Saturday, 29 March 2008

The History of Casting Out Nines

In my youth, back in the dark ages before calculators, one of the common mathematical tools we were taught was called casting out nines. It seems it is not common anymore, perhaps the errors students make with calculators no longer submit to the simple check of this ancient method. If you happen to be of the generation who have been kissed on the forehead by the Gods of Electronics and actually don't know the method, you can find some notes on my page, and also here is a brief video from YouTube.

I have a note on my MathWords page on the subject from a respected math historian (Albrecht Heefer) that tells me, "Casting out nines is believed to be of Indian origin, but it does not occur before 950. Maximus Planudes called it 'Arithmetic after the Indian method". Along the way I seem to have a note from him telling me that I can find more confirmation on the web site of David Singmaster, the famous historian of mathematical recreation; but while searching there, I seem to have a note that claims the first mention of casting out nines was by the Latin writer Iamblichus in 325 BC... But he was talking about Nichomachus a Pythagorean who lived around 100 AD.

Now the common thought, or at least as I thought I understood it, was that the inventors of the hindu-arabic numerals had developed casting out nines and it sort of made its way into the west with the introduction of the Arabic numbers. Leonardo of Pisa, the famous Fibonacci whose bunny sequence you remember from school (of course you do, 1, 1, 2, 3, 5, 8, 13, 21...... That sequence) was a major influence in bringing both to the west with his famous book, the Liber Abaci, (the book of calculating) around 1202.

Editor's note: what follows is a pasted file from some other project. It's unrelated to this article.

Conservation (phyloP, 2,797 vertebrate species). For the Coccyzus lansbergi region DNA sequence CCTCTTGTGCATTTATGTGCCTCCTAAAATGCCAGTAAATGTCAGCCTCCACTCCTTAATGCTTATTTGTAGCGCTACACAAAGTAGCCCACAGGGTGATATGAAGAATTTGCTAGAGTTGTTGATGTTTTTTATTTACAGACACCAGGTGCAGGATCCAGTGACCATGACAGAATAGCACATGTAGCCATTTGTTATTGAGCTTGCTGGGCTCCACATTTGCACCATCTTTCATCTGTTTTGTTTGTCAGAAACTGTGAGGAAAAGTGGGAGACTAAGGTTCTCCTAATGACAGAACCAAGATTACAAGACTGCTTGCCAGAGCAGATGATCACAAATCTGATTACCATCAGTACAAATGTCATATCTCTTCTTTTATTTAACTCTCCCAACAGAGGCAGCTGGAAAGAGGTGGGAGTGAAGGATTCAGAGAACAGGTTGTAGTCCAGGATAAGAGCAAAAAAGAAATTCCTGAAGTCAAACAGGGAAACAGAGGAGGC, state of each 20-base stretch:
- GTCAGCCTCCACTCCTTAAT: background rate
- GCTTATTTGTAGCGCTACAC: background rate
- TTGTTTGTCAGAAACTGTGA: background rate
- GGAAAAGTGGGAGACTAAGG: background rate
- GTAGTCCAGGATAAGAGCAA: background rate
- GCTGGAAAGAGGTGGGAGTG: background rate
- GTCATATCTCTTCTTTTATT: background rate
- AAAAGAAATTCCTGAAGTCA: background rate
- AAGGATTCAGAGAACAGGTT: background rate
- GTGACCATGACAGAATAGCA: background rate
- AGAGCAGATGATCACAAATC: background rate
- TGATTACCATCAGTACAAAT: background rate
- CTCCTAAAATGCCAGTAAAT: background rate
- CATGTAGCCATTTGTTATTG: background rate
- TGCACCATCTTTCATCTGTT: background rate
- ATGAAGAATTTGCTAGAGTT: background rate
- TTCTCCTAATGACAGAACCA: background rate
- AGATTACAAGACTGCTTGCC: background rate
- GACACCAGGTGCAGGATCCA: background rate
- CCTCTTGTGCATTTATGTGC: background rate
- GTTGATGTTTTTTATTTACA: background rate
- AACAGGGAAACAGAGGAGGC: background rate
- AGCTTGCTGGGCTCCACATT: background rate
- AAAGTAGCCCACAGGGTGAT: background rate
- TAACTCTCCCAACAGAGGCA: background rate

But the fact is that the general public held on to their Roman numerals for several centuries, and legal documents had to have them in some areas up into the 15th century.. Now the problem, at least for me, is that it seems much less likely that someone would develop casting out nines using Roman numerals.. see if you are using Arabic numerals, you take a number and add up the digits... 2534 would give 2+5+3+4 = 14 and then adding 1+4 = 5 so we know that if you divide 2534 by nine, you get a remainder of 5. Now in Roman numerals we write 2534 as MMDXXXIIII ... It just looks less likely to jump out.. Ok, maybe if they never used the D for 500 and V for five, I can see it becoming obvious, so maybe that is how it came about. If you write the Roman numbers with only unit (that's how math types say ONE) multipliers, like M for 1000 or X for 10 or C for 100, then all you would have to do is count the number of digits (not add them up). For example MMCCXII has seven digits, so the number 2212 should have a digit root of 7, which it does. And for really long numbers, you could throw away groups of nine in the same way we do with casting out nines..... MAYBE... but I wonder..

Anyway, I'm still looking for that Rogue Scholar out there who happens to have the original of Nicomachus' "Introduction to Arithmetic" laying around on his bookshelf and would like to translate for me to explain where he says it came from (if indeed he did).

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